The Formation of She’erit Hapleita: November 1944 - July 1945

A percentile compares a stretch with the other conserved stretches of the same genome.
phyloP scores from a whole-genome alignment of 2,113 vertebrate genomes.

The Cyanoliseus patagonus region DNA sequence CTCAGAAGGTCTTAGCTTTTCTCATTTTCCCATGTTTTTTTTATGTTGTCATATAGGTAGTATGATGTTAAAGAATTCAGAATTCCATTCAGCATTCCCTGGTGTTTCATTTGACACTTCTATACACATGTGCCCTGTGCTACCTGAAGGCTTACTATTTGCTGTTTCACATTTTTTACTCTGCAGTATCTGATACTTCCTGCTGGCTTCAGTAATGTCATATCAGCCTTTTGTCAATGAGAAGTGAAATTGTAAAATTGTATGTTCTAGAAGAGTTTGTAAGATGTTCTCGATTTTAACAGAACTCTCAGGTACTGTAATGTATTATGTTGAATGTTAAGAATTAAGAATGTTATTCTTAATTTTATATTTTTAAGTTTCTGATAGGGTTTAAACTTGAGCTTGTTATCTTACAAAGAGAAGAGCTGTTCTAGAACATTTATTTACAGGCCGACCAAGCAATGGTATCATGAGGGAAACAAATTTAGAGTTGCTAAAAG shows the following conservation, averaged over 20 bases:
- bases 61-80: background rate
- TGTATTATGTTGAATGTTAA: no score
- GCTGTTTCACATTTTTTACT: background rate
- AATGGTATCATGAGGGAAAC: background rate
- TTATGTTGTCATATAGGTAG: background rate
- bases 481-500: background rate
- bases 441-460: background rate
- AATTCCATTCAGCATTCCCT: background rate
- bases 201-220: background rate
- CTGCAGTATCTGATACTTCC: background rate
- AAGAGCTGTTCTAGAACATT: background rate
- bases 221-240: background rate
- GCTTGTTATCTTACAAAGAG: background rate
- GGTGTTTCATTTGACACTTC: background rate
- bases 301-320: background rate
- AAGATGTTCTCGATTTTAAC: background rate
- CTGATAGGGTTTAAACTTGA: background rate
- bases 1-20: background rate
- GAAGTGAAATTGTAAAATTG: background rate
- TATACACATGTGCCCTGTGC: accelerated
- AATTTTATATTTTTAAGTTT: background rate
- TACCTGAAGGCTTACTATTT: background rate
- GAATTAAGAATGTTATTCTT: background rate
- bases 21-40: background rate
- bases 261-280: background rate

The initial steps towards the organization of the She’erit Hapleita — the surviving remnant — in Germany were taken by survivors of the Lithuanian ghettos at the end of 1944. As the Red Army advanced, the Germans, employing death marches, transferred the ghetto and camp survivors westward. Realizing that survival was now indeed possible, leadership groups emerged and planned clandestine activities. In Buchenwald, Jews focused on rescuing and educating 500 Jewish children. Following liberation, Jews were refused separate representation but established a Jewish self-help committee, which set up a hospital and took Jewish children under their wing. The problem for most of the Jews centered on their destination — “where to?” Hungarians and Romanians, in general, headed for home. For Polish Jews, the decision was difficult. The Bundists demanded return to Poland whereas the Zionists established a kibbutz–hachsharah (a training settlement). The Buchenwald kibbutz taught Hebrew and already in August the first trainees left for Palestine. Concomitantly, a second focal group, composed of the survivors of the Kovno ghetto, gathered 400 Jews from Hungary, Greece, Slovakia, Lithuania, and Poland. Dr. Zalman Grinberg spoke at a liberation concert and stated that the sole purpose of the living was to serve as a voice for the dead. Surprisingly, no representative of the Jewish world came to lighten their burden. Another younger group had formed in Dachau already in September 1944 and even published an underground newspaper in Hebrew. After liberation, the Americans and the Russians pressed for repatriation. The Zionists in Dachau sought to unite all the Jewish factions. An American chaplain, Abraham Klausner, devoted himself to the Jews in Dachau and organized a list by camp — She’erit Hapleita — of all Jewish survivors in Bavaria. The Jewish Brigade functioned as the military representative of the Jewish people and did everything possible to help the survivors. The repatriation policy of the American forces led to clashes with She’erit Hapleita and three months after the war, the survivors in the DP camps still lived in pitiful conditions. Those Jews who did return to their countries of origin met with hostility and even murder. Many were depressed and viewed their future as hopeless. However, an executive committee was set up to represent all survivors in Germany and Austria (as well as those who had perished) and demanded that the gates of Palestine be opened to unrestricted immigration and equal rights for Jews worldwide.